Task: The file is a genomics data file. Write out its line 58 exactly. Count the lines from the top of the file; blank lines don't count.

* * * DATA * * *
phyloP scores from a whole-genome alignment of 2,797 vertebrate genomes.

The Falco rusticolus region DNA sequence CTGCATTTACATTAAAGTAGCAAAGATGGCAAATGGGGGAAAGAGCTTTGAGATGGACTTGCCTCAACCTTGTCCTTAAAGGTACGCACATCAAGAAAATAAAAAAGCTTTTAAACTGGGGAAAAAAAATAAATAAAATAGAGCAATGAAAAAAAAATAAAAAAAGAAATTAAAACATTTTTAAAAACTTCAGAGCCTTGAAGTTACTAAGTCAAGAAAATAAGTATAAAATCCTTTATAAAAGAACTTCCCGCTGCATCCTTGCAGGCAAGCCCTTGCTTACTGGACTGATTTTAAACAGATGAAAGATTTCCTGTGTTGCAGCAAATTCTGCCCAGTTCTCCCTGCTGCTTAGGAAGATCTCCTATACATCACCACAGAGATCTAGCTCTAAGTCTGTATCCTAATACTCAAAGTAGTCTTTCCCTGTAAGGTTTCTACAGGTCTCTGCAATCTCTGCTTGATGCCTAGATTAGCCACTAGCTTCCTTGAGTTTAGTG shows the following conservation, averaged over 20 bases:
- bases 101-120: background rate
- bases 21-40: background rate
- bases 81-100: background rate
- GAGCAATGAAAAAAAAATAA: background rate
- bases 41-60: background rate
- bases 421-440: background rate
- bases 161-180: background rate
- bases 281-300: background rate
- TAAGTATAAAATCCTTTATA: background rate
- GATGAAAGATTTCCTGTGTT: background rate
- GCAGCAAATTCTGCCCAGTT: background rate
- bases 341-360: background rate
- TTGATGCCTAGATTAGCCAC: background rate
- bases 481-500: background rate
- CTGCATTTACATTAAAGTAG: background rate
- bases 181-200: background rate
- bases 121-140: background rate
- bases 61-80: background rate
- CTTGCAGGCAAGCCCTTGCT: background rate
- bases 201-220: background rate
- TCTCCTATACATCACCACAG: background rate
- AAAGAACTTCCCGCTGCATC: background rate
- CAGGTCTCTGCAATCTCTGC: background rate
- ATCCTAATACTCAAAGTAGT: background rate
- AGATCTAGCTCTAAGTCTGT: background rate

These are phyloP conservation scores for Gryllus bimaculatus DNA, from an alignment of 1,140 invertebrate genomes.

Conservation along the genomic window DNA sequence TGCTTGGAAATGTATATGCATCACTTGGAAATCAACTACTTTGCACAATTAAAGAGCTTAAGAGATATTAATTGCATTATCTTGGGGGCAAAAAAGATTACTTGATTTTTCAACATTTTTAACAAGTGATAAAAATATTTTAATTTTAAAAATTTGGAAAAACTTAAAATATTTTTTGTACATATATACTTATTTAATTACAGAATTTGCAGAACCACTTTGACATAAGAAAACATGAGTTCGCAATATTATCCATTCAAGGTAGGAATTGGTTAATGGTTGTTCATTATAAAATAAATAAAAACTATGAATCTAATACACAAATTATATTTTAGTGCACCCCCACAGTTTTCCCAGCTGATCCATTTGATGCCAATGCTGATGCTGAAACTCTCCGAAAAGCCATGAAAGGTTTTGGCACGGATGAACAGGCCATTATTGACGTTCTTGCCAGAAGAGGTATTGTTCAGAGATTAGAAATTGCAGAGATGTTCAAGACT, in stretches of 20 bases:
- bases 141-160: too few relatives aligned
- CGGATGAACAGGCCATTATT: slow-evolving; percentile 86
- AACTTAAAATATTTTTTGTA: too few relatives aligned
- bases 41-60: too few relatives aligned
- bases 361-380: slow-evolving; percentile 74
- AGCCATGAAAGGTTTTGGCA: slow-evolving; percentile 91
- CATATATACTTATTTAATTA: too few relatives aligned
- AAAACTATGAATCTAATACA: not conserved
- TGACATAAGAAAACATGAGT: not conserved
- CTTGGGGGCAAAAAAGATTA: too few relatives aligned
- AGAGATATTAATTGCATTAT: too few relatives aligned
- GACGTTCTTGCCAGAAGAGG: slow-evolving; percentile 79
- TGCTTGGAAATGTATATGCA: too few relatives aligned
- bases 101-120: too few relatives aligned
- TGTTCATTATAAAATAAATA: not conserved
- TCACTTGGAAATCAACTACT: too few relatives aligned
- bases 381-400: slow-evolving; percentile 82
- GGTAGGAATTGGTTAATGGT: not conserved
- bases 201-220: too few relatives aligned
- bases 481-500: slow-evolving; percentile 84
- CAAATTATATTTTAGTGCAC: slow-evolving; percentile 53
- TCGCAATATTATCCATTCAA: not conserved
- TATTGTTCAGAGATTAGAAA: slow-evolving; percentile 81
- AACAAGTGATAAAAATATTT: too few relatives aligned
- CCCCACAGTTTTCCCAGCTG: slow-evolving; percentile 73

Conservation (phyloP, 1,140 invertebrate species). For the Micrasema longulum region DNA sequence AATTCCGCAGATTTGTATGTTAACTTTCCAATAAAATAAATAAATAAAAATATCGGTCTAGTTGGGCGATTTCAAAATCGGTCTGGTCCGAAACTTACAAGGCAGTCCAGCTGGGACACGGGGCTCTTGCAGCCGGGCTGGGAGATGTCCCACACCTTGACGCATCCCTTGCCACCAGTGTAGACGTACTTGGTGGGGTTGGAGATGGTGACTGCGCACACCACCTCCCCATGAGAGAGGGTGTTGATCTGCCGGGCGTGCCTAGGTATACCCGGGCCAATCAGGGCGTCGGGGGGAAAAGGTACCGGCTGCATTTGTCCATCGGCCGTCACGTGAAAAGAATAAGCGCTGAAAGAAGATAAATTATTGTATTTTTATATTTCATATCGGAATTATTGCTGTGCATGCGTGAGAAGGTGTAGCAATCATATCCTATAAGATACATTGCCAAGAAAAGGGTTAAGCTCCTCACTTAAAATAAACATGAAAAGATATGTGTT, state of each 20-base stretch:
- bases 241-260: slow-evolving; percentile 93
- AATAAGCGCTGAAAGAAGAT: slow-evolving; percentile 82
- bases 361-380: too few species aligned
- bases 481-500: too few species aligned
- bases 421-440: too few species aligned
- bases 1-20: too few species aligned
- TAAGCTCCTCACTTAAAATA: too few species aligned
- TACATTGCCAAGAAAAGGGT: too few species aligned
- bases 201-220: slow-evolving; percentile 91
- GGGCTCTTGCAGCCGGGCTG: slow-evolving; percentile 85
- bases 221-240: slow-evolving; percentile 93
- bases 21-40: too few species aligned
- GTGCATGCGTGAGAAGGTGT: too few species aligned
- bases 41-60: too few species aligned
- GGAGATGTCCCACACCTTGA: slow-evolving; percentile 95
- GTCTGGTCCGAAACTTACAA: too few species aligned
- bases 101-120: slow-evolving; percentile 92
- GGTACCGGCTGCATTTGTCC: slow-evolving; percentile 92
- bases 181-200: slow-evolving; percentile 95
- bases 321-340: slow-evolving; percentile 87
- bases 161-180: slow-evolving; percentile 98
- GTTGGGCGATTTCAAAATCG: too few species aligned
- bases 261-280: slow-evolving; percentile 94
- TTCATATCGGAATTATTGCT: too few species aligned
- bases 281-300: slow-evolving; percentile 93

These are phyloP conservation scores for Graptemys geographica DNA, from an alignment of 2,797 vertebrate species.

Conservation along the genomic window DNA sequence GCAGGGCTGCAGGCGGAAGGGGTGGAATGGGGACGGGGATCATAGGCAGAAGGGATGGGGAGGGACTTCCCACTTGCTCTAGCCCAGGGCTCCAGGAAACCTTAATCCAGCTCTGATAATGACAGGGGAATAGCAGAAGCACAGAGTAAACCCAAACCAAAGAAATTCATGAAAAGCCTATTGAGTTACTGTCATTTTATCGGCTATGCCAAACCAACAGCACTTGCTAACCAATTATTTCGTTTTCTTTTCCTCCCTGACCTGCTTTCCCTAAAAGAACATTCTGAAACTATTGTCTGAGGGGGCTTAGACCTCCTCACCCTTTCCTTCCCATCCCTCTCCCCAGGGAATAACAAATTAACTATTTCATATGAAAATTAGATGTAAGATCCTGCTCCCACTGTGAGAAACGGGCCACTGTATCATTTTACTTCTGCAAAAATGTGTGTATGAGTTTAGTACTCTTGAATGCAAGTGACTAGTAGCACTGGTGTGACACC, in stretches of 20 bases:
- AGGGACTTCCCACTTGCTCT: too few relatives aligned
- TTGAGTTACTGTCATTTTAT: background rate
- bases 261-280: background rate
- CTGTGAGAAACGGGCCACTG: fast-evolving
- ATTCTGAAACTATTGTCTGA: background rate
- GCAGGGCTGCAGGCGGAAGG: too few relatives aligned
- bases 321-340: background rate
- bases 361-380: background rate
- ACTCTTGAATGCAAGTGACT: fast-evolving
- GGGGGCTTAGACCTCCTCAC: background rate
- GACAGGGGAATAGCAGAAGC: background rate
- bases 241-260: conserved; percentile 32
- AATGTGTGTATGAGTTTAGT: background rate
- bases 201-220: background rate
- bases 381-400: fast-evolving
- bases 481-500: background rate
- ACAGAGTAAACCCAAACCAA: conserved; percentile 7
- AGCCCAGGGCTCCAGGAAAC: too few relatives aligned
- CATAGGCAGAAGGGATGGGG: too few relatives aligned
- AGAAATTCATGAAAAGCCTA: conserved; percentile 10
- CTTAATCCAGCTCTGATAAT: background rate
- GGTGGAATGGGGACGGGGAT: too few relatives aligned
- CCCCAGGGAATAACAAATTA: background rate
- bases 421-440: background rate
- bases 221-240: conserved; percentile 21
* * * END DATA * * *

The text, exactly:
- bases 361-380: too few species aligned